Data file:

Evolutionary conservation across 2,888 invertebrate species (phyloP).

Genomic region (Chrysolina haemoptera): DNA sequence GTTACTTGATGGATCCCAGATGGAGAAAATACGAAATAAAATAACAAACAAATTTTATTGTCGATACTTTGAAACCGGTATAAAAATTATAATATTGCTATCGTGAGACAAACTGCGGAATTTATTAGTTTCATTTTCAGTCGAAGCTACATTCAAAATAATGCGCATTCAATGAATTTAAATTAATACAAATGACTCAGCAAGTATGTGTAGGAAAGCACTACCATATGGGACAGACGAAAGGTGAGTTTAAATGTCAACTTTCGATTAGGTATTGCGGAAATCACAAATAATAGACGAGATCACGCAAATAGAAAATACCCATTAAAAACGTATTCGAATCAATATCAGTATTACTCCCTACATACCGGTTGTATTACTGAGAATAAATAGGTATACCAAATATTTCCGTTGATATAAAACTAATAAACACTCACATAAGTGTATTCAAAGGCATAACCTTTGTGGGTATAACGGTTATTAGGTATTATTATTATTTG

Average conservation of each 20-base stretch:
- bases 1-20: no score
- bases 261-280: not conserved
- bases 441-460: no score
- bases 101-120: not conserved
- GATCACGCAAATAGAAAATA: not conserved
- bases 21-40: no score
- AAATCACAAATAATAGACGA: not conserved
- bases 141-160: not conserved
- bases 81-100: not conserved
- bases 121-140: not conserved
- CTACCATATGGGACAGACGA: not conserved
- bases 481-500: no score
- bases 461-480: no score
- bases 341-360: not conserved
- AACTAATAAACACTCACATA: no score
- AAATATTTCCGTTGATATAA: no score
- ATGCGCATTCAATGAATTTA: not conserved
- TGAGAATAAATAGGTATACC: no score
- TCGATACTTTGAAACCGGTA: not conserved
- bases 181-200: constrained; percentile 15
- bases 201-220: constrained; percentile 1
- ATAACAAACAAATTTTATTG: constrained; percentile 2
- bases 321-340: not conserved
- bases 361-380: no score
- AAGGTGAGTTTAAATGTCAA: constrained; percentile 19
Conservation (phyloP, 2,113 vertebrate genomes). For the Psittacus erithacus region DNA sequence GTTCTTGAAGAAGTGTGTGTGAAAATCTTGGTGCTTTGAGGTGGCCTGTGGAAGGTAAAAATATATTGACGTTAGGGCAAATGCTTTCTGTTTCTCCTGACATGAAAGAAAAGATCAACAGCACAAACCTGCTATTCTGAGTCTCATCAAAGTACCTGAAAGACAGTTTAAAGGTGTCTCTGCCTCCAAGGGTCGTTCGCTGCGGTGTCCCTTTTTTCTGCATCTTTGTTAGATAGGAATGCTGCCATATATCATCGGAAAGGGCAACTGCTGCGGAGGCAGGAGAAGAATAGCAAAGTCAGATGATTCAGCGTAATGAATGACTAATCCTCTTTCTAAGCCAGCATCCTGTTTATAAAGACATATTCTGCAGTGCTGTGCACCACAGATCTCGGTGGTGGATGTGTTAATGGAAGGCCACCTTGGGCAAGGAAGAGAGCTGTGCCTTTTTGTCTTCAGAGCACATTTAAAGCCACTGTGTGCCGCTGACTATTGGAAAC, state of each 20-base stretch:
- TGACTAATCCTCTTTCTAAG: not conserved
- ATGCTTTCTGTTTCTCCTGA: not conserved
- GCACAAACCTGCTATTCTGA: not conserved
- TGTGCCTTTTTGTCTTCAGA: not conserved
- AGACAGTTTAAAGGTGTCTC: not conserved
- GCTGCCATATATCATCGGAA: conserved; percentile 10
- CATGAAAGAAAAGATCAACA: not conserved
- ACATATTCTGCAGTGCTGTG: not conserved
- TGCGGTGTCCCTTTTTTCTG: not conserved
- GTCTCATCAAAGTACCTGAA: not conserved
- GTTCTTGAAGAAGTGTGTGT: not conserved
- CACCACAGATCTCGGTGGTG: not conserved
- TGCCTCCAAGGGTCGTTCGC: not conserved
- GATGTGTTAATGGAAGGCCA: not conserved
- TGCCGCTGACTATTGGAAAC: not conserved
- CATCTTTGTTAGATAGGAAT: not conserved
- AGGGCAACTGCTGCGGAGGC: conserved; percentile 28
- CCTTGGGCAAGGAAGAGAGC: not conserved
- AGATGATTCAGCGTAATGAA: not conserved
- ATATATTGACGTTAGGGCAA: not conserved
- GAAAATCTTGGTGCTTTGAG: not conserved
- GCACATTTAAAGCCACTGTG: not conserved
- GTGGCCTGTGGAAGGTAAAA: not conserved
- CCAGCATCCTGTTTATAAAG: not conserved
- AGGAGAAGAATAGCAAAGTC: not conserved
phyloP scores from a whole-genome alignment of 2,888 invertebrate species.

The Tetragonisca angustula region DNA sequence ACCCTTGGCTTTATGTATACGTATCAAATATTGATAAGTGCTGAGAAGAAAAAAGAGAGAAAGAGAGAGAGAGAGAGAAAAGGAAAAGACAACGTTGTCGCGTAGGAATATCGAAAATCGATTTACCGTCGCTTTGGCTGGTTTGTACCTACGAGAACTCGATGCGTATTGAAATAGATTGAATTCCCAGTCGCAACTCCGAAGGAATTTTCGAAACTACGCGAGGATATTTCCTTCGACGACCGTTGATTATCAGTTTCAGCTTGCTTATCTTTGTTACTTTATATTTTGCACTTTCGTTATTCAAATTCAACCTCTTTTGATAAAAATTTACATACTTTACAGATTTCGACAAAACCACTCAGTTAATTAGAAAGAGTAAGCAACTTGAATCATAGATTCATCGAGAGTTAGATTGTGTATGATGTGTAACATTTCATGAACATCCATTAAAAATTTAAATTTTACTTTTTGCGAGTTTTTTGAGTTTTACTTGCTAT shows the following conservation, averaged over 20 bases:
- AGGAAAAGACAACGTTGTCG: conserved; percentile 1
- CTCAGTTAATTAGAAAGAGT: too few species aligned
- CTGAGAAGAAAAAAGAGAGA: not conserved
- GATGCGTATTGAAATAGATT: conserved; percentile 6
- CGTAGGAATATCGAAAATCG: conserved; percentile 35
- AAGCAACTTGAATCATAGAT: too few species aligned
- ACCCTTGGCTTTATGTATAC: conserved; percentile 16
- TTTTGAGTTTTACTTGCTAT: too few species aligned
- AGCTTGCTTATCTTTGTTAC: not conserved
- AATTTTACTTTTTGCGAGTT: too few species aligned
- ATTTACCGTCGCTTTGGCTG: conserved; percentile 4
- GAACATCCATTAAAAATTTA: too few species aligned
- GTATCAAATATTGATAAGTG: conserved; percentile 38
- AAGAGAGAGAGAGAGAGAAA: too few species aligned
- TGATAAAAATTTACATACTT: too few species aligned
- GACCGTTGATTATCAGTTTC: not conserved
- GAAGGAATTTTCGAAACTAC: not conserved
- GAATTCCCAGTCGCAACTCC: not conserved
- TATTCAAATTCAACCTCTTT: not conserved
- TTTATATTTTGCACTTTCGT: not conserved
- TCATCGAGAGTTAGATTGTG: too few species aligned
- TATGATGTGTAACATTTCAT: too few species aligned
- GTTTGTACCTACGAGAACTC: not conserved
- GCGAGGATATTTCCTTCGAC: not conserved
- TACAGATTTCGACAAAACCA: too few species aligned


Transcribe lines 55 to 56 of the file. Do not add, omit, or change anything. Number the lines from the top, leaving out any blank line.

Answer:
phyloP scores from a whole-genome alignment of 2,888 invertebrate species.

The Tetragonisca angustula region DNA sequence ACCCTTGGCTTTATGTATACGTATCAAATATTGATAAGTGCTGAGAAGAAAAAAGAGAGAAAGAGAGAGAGAGAGAGAAAAGGAAAAGACAACGTTGTCGCGTAGGAATATCGAAAATCGATTTACCGTCGCTTTGGCTGGTTTGTACCTACGAGAACTCGATGCGTATTGAAATAGATTGAATTCCCAGTCGCAACTCCGAAGGAATTTTCGAAACTACGCGAGGATATTTCCTTCGACGACCGTTGATTATCAGTTTCAGCTTGCTTATCTTTGTTACTTTATATTTTGCACTTTCGTTATTCAAATTCAACCTCTTTTGATAAAAATTTACATACTTTACAGATTTCGACAAAACCACTCAGTTAATTAGAAAGAGTAAGCAACTTGAATCATAGATTCATCGAGAGTTAGATTGTGTATGATGTGTAACATTTCATGAACATCCATTAAAAATTTAAATTTTACTTTTTGCGAGTTTTTTGAGTTTTACTTGCTAT shows the following conservation, averaged over 20 bases: